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Are airplane seats getting dangerously small? The FAA is about to find out.

Are airplane seats getting dangerously small? The FAA is about to find out.

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This year, over the course of 12 days, 720 volunteers will go through the motions of every air traveler's nightmare: an emergency evacuation.

The testing will take place in November at the Federal Aviation Administration's Civil Aerospace Medical Institute, in Oklahoma City, and authorities will use the results to collect 3,000 data points. They will use that information, as mandated by last year's FAA reauthorization, to determine how small airplane seats can safely get, and how close rows of seats can be to one another. Under federal regulations, planes must be able to be evacuated within 90 seconds.

In a statement, the agency said it was required to "issue regulations to establish minimum dimensions for airplane seat width, length and pitch that are necessary for the safety of passengers." But the statement did not commit to any changes, saying that the FAA planned to finish evacuation testing by the end of the year to "determine what, if any, regulatory changes are necessary to implement the requirement."

That has safety advocates bracing for potentially bad news.

"A bad outcome would be for them to keep the seats essentially as they are or even allow them to shrink further," says Paul Hudson, president of the consumer organization Flyers Rights. "A good outcome would be for them to require the seats and passenger space be sized in order to accommodate the demographic profiles that we now have."

FAA Deputy Administrator Daniel Elwell laid out some details of the testing for members of Congress at a hearing last week. But several people wanted to be sure the tests would include volunteers who resemble the actual traveling public.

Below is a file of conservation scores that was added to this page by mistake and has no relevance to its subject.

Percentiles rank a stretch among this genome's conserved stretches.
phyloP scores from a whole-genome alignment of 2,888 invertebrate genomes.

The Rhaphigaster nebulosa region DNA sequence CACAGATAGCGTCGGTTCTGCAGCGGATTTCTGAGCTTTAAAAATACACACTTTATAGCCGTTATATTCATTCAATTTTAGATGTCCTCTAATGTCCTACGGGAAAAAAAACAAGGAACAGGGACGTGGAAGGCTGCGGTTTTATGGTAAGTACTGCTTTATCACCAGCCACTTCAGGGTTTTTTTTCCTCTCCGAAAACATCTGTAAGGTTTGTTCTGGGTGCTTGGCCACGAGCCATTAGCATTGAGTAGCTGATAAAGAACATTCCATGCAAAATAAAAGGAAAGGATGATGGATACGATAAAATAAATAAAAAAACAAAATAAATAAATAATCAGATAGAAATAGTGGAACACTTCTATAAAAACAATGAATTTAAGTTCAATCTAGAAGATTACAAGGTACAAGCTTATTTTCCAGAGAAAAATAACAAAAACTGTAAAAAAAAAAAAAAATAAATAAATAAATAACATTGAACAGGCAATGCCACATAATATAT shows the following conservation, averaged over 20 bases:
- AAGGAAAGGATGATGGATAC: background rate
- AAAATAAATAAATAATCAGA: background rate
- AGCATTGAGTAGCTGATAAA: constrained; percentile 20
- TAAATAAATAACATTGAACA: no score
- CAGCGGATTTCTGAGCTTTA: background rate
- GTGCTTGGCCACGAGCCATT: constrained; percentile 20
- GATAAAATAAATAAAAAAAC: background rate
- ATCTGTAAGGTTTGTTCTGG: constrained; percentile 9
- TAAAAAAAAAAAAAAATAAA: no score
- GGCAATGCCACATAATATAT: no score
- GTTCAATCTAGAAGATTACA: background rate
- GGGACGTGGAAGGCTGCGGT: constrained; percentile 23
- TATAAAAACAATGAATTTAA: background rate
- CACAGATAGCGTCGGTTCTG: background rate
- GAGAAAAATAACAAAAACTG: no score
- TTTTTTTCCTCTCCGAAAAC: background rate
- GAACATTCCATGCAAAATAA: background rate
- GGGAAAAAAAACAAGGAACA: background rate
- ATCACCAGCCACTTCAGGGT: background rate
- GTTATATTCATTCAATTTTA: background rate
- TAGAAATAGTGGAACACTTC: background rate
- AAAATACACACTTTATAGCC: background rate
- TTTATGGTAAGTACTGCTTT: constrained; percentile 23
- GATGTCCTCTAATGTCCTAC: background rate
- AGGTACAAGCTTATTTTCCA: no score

"Where are you going to get these people?" asked Rep. Steve Cohen, a Democrat from Tennessee. "You're not going to go to Slim Fast, are you?"

Elwell replied: "We're going to try to use a good demographic sampling, and we'll maybe invite you."

Cohen said that would be good, citing his bad leg. He added: "And you've got people in this country who are larger, but you've also got people with disabilities who fly, and you need to have a representative sampling."

Rep. Peter DeFazio, D-Ore., chairman of the House Transportation Committee, said space on planes is shrinking. Some budget carriers offer just 28 inches of pitch, or the distance between the point on one seat and the same point on the one behind it.

"I want to get the CEOs here someday, and I'm going to get some of those seats," he said during the hearing. "And I'm going to put them in them, and we're going to keep them here for four or five hours and see what they think about what they're doing to people."

Ed Coleman, an assistant professor of safety sciences at Embry-Riddle Aeronautical University, said the FAA should study the flying population before doing the tests and base the demographics of its subjects off that. And, he said, those volunteers should not be aware in advance of the evacuation scenarios they'll have to take part in.

He said so much has changed since the initial 90-second rule was set that rigorous testing is warranted under current conditions.

"We're flying the airplanes really close to full," he said. "In the past, we didn't fly at 90-plus percent full, so there was a little extra space in there."

And then there's the issue of pitch. Flyers Rights argued in a 2015 petition that average seat pitch had shrunk from 35 inches to 31 inches.

"Nowadays, my knees are in the back of the seat in front of me whenever I get on an airplane," Coleman says. "Am I going to get out in 90 seconds? I have my doubts."

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